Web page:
Review: 16GB fifth-generation iPod touch comes down to cash, capacity, and camera

At a Glance
  • Apple 16GB iPod touch (fifth generation, mid 2013)

    Macworld Rating

For a while, Apple has been selling two generations of iPod touch side by side: the 16GB and 32GB, 3.5-inch, Retina display fourth-generation versions and the 32GB and 64GB, 4-inch, Retina fifth-generation models. That confusion finally ended when Apple recently introduced a 4-inch 16GB iPod touch and in the process killed off the older fourth-generation for good.

Did I say the confusion ended? Well, sort of. In most ways, the $229 16GB fifth-generation iPod touch is identical to the 32- and 64GB fifth-generation models released in October 2012. It has the same 4-inch Retina display, the same dual-core A5 processor, the same front-facing FaceTime HD camera (with its 1.2-megapixel photos and 720p video capabilities), the same bundled Lightning cable and remote-less EarPods, and the same dimensions. The 16GB model is in fact notable only for what it lacks: It offers no rear-facing iSight camera, no strap post (and therefore no strap), and no choice in colors (this model comes only with a black face and silver back).

Given that it has no new or improved capabilities over its higher-capacity siblings, your buying choice is nicely narrowed down to just a few factors: Money, storage space, and what you want from an iPod touch’s camera.

The colorful 32GB and 64GB models (left) and the new 16GB model (right).

The money portion of the equation is simple enough. This iPod is $70 less than the next model. If your iPod budget doesn’t run to $300 but you still want a (very capable) iPod touch, this is the one you’ll get.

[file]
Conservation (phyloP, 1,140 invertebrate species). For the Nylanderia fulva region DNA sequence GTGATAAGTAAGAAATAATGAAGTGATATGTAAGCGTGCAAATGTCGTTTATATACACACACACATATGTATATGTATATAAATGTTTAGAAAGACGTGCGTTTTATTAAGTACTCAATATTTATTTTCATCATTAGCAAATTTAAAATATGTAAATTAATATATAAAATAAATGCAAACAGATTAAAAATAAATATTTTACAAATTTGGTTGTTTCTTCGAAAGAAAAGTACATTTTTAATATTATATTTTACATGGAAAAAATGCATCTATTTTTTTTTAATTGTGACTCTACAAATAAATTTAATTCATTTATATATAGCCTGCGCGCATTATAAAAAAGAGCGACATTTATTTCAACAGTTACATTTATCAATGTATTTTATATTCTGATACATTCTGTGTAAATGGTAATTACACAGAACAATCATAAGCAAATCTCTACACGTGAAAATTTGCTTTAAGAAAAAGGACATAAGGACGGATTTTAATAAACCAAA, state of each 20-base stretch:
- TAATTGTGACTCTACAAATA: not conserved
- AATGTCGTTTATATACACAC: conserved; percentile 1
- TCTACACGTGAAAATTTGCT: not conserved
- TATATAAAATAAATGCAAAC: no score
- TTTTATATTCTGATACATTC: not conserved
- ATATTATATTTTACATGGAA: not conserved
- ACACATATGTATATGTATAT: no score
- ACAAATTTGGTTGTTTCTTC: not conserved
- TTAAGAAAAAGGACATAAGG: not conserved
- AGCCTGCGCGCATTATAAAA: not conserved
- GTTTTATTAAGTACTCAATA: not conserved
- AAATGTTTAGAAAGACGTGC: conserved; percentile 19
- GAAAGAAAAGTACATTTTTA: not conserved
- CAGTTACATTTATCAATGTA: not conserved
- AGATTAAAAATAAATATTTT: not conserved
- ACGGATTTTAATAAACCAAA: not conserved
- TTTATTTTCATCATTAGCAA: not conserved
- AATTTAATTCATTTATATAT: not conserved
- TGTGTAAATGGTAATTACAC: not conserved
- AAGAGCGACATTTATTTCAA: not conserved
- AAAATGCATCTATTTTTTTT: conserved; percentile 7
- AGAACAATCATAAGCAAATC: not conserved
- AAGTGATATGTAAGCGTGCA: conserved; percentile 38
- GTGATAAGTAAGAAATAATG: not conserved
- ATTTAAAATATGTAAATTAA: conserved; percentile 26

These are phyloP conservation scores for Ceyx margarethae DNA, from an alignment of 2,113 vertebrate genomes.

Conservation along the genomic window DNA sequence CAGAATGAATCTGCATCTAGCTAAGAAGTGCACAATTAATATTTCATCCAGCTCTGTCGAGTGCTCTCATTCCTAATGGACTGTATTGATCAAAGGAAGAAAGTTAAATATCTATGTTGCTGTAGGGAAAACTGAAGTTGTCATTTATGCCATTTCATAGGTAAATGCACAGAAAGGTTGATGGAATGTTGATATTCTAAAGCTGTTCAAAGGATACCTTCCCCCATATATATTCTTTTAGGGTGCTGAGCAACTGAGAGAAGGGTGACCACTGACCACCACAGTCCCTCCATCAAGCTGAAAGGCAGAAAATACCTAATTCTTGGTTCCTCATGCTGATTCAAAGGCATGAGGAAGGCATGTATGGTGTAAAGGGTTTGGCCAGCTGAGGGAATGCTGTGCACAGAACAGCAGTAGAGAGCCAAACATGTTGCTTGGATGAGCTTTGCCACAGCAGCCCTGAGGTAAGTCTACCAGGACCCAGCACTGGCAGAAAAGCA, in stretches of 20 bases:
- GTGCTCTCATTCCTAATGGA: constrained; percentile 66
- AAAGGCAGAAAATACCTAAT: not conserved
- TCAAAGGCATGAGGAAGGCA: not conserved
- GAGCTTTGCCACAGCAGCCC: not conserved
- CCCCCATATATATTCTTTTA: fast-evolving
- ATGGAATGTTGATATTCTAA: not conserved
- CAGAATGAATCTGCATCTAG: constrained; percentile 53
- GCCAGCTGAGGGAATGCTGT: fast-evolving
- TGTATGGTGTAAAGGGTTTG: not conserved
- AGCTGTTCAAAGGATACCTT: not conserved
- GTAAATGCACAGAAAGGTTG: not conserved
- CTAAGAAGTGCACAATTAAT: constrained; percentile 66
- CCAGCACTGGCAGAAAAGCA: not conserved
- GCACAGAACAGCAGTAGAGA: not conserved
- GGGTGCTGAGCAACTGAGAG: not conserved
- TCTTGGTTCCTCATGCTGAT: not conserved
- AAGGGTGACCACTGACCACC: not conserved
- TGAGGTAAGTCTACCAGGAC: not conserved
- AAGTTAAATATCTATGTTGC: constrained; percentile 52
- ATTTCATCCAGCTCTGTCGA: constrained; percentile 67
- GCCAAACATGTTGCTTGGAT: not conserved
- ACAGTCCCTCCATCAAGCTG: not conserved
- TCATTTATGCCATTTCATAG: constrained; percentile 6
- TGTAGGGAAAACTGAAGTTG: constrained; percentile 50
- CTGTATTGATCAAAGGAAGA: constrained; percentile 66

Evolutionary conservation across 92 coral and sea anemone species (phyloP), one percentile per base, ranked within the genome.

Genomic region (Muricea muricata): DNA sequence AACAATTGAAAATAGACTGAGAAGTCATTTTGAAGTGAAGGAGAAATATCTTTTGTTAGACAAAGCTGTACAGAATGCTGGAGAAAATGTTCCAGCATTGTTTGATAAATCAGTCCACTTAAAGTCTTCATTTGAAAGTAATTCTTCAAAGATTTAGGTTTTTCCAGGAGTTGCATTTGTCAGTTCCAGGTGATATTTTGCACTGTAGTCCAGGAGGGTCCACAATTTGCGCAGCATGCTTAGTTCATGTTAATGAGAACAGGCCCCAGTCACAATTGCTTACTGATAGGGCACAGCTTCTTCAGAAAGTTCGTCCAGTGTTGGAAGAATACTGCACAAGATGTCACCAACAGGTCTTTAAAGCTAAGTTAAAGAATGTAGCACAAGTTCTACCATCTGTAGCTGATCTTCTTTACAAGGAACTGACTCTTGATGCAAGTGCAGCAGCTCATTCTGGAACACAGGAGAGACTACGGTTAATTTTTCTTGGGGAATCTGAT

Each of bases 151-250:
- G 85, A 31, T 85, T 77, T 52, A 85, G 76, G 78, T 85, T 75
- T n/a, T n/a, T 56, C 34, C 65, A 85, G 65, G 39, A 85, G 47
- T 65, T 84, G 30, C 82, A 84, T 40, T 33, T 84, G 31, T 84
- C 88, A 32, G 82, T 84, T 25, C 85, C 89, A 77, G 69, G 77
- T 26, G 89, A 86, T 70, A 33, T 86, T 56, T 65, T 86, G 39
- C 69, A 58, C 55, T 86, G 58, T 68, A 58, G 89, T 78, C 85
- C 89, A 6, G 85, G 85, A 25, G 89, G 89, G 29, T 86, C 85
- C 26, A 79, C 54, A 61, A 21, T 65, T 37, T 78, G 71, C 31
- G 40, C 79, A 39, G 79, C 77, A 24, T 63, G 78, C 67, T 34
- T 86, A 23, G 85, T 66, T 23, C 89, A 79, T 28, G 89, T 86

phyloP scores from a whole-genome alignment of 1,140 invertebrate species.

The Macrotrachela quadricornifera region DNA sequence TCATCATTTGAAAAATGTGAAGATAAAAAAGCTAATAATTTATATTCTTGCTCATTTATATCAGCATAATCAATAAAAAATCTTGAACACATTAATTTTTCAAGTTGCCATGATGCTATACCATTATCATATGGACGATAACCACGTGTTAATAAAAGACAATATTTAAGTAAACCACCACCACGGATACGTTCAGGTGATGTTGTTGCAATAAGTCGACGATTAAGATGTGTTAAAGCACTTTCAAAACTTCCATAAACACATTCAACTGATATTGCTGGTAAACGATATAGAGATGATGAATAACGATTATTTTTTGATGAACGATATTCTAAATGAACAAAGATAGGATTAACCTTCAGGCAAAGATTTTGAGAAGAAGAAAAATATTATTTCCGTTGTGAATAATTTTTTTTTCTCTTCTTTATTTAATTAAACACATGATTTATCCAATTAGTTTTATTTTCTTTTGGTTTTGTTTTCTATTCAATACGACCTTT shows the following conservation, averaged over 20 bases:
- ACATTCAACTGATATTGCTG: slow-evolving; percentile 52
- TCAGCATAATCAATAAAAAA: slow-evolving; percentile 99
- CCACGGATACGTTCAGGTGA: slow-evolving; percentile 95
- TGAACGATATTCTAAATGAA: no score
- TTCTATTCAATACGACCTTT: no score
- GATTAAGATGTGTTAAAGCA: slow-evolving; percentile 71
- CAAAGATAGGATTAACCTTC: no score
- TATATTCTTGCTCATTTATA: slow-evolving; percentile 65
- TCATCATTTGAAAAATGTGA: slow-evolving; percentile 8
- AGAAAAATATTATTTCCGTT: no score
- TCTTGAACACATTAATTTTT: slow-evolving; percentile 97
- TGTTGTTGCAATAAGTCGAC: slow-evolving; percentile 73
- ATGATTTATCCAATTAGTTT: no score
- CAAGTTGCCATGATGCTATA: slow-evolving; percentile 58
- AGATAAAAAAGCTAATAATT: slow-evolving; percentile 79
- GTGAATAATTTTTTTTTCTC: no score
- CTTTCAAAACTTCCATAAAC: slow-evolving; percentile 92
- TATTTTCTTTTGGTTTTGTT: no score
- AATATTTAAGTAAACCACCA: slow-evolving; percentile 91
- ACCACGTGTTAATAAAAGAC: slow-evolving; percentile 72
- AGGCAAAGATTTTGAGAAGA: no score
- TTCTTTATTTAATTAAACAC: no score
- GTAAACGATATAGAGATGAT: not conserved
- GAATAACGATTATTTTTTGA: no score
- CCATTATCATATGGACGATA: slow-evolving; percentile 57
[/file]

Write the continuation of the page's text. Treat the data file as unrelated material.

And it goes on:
How much capacity you need depends on how you intend to use a device like this. If you plan to stream—rather than store—a lot of media and aren’t the kind of serious gamer who hopes to load countless storage-sucking diversions on your iOS device, the 16GB it offers may meet your needs perfectly. If you’re more of an “I want a lot of media and apps with me all the time” person, you’d be better served by the 32- or 64GB model.

And then there’s the lack of a rear-facing camera. The front-facing camera is great for FaceTime and “selfies,” but the presence of just that single camera is going to put a serious dent in your Instagram, YouTube, and Facebook lives. We increasingly share videos and images over social networking services, and that requires a camera that allows you to frame your subjects. For the most part, a front-facing camera doesn’t allow that—unless you’re the kind of person who shares pictures and videos of yourself almost exclusively.

And that introduces the dilemma of the 16GB iPod touch as a gift, particularly for younger people. Its price makes it a natural. But, for many, the inability to use that gift for a favorite social activity means it won’t be nearly as welcome as the higher-priced iPod touches. While this is hardly a “buyer beware” caveat, those considering this iPod as a gift will want to be aware of just how much the recipient uses social media.

Bottom line

The fifth-generation iPod touch is the greatest iPod of its kind that Apple’s made. But the somewhat stripped-down 16GB model makes some definite compromises to offer the same screen size and processing power as its higher-capacity brethren at a more entry-level price. For many people the lack of color choices and wrist strap won’t be that important. The missing rear-facing iSight camera, with its 5-megapixel photos and 1080p video, may give you pause, however. It’s great that Apple has again more or less aligned the specs across its touch line, but for $70 more than the 16GB model, the full iPod touch experience awaits—along with twice the storage capacity, to boot. As long as you know what you (or your recipient) is getting into, the $229 16GB model is a nice addition, but it might not meet the needs of some touch users.

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At a Glance
  • Macworld Rating

    Pros

    • Offers most of the same specs as higher-priced iPod touches
    • Has an attractive price

    Cons

    • Provides no rear-facing camera, color options, or wrist strip
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